Putin quietly seeks ceasefire in war with Ukraine, says report

Washington: Russian President Vladimir Putin is reported to be signaling readiness to a ceasefire in the war with Ukraine along the current battle line, ending a conflict that has had ramifications well beyond the two countries, impeded post-Covid-19 economic recovery, spawned food shortages around the world and driven fissures in relations between otherwise friendly nations.

Putin has expressed privately the willingness to a ceasefire through intermediaries, The New York Times reported on Saturday citing two former senior Russian officials close to the Kremlin and American and international officials who have heard the message from Putin’s envoys.

The publication also reported that the Russian president had sought a ceasefire once before, a year ago.

“They say, ‘we are ready to have negotiations on a cease-fire’,” the report quoted a senior international official who met top Russian officials this fall.

“They want to stay where they are on the battlefield.”

There are no indications, however, if Ukraine will accept a ceasefire without taking back territories captured by Russia. The report also warned that Putin could change his mind. An as-is-where-is ceasefire has also been gaining traction in the US, where taxpayers’ willings to keep funding the way has been waning and many Republican lawmakers have opposed it, foiling attempts by the US President Joe Biden-led administration to get Congress’ authorisation for additional funds.

A legislation to that effect collapsed earlier this month and its fate will be determined when lawmakers return to Washington after the holidays.

Biden had vowed to be with Ukraine for as long as it takes, but without Congress’ support, his words alone will not be enough. And without US funds, and those from other western nations, Kiev won’t be able to withstand the Russian military for much too long.

Western nations are now reported to be trying to find ways to utilize billions of dollars of frozen Russian banks’ assets abroad to fund Ukraine.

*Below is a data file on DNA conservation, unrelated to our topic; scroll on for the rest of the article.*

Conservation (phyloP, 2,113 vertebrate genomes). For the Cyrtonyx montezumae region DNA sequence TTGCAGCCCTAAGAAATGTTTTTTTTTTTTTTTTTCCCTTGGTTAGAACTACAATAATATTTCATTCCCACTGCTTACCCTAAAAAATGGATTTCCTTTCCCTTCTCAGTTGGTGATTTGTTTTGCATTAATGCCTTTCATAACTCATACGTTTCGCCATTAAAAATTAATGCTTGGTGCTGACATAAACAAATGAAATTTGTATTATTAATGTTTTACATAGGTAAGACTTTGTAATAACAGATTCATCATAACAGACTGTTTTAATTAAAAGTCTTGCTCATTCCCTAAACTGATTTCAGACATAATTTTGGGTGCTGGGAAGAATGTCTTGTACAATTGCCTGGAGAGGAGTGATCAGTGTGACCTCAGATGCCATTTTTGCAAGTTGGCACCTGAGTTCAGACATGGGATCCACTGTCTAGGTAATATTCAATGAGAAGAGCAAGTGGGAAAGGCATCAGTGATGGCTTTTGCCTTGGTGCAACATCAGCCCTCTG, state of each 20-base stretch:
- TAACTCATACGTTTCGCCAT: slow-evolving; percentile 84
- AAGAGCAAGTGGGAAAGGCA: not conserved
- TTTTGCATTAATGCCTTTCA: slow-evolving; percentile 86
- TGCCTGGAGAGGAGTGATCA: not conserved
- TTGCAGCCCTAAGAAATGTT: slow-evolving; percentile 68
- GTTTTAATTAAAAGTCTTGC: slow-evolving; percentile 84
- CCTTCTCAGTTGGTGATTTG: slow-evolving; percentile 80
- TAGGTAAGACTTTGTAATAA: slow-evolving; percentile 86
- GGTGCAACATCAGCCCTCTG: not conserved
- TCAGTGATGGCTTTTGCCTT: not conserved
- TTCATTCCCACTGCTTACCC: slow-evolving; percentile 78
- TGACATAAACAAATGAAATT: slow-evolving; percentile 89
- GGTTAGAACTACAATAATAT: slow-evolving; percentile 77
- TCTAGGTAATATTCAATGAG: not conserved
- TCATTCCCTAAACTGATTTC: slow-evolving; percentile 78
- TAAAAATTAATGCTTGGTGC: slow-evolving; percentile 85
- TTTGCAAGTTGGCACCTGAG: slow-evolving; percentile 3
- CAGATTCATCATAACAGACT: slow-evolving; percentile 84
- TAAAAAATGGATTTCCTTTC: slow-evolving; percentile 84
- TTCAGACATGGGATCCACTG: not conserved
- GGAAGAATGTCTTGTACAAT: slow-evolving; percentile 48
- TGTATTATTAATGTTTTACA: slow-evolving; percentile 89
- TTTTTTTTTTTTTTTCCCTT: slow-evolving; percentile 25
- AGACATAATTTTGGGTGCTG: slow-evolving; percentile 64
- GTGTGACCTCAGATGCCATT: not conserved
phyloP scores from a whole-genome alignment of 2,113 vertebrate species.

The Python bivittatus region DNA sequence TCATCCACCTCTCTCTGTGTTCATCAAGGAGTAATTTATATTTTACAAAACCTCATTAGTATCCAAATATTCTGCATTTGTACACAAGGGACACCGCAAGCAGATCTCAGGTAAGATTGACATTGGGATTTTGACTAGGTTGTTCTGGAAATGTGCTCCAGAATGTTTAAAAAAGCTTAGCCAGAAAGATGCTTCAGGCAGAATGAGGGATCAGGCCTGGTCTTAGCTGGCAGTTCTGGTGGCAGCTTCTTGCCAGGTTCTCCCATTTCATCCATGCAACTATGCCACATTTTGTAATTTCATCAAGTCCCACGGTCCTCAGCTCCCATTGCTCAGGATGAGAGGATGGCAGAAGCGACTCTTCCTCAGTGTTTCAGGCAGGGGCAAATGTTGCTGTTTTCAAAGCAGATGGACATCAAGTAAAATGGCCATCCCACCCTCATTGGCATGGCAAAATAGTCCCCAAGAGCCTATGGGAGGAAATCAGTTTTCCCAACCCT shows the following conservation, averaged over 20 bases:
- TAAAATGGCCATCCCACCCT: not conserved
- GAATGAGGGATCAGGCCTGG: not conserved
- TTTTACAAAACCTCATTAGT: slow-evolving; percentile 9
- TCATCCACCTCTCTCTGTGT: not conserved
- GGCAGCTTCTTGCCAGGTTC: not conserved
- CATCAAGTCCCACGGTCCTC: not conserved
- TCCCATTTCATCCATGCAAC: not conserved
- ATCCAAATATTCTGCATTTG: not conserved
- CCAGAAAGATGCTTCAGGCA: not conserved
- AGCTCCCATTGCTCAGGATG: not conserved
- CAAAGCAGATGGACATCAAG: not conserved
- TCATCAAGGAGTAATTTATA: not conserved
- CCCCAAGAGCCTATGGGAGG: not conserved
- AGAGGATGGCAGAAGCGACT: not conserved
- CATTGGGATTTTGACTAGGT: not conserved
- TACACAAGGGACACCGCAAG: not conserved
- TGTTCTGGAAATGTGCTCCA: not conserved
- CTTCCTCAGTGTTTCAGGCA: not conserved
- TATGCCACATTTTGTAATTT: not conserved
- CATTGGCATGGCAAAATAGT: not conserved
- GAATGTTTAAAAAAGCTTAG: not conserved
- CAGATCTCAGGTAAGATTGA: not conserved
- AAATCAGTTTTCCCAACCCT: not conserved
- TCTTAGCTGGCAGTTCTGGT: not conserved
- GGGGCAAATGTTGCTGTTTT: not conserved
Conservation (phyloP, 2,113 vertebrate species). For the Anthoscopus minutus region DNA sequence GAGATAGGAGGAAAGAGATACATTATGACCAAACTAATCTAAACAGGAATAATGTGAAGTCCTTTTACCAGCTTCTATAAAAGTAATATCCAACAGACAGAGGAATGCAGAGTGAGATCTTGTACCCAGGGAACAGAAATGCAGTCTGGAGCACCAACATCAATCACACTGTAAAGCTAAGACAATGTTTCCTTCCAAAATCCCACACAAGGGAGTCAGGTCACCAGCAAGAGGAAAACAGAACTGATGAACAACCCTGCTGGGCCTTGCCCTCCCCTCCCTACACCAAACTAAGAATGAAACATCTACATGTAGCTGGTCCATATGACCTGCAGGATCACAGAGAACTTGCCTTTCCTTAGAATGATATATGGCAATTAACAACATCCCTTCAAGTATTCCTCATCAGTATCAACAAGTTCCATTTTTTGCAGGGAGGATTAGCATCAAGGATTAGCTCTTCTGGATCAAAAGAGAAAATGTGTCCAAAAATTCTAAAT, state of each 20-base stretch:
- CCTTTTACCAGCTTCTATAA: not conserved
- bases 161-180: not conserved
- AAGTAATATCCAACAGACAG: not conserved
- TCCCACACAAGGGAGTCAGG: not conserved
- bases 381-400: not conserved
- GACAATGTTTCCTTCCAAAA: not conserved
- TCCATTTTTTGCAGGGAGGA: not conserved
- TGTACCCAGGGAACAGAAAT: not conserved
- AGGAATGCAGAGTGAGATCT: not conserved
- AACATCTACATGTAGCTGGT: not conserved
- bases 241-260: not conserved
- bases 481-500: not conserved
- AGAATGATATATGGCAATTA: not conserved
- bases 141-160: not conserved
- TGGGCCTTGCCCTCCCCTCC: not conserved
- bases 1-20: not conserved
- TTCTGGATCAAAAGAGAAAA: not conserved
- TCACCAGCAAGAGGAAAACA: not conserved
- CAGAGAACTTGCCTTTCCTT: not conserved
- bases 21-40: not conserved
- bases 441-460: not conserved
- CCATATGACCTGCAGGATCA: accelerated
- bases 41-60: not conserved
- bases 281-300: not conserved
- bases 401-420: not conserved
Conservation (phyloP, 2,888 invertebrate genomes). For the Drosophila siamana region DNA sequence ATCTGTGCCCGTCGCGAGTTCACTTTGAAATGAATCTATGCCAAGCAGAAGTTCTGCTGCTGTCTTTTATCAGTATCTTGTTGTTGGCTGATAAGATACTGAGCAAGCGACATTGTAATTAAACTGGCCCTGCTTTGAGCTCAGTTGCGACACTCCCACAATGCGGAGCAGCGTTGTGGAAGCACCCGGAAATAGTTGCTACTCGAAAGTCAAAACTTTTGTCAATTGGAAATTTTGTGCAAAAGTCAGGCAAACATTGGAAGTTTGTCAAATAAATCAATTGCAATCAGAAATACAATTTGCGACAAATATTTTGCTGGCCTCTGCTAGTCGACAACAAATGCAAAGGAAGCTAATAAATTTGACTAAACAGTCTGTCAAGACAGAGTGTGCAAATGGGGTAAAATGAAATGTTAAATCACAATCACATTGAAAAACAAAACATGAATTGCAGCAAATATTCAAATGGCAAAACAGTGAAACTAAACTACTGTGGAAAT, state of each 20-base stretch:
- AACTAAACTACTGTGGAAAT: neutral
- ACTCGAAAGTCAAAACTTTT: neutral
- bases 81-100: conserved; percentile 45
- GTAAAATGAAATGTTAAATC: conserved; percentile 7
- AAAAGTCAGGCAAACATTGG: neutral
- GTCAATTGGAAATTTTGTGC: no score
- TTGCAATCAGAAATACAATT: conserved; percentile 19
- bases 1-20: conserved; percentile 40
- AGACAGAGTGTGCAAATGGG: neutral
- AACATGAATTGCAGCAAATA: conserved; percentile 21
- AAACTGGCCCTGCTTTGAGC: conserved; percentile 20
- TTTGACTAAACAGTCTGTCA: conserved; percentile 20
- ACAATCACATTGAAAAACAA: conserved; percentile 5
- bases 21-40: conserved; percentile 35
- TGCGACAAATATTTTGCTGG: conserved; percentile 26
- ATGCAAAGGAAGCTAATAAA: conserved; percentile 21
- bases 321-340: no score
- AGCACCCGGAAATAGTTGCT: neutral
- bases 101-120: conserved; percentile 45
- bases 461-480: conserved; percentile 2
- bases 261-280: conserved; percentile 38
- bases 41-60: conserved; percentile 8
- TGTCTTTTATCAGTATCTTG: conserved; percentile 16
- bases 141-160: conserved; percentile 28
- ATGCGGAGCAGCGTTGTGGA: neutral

Biden has in public remarks said the decision to end the war will be Ukraine’s alone.

A ceasefire, however, will be greeted by a huge sigh of relief around the world.

New Delhi, for one, will be relieved. India’s ties with Russia will no longer be a sticking point in its ties with the US.

Its purchases of arms and weapons and oil has been under unrelenting US scrutiny, with threats of secondary sanctions. It will not be expected to side with the US-led alliance, severing decades-old ties with Russia, going back to the erstwhile Union of Soviet Socialist Republics (USSR). New Delhi’s refusal to condemn the Russian invasion of Ukraine in language and tone mimicking the US-led alliance had become a sore point here in the US, even with long-time friends of India.

That was before Indian Prime Minister Narendra Modi took care of it, with a strong statement to President Putin in live remarks beamed around the world.

Now “is not an era of war”, he said.

That statement was embraced by American officials and became a standard representation of India’s new position.

It even found its way into joint statements and pronouncements from multilateral groupings such as G20. The Russian invasion of Ukraine in February 2022 came at a time when the global economy was still struggling with the aftereffects of the Covid-19 pandemic and it was cited as the cause for sluggish recovery by every report that has come since from the World Bank and International Monetary Fund.

Russia’s naval blockade in the Black Sea caused a worldwide shortage of grains as Ukraine’s exports were stranded for five months.

Ukraine is called the breadbasket of the world.

Most importantly, a ceasefire will prevent further death and destruction.


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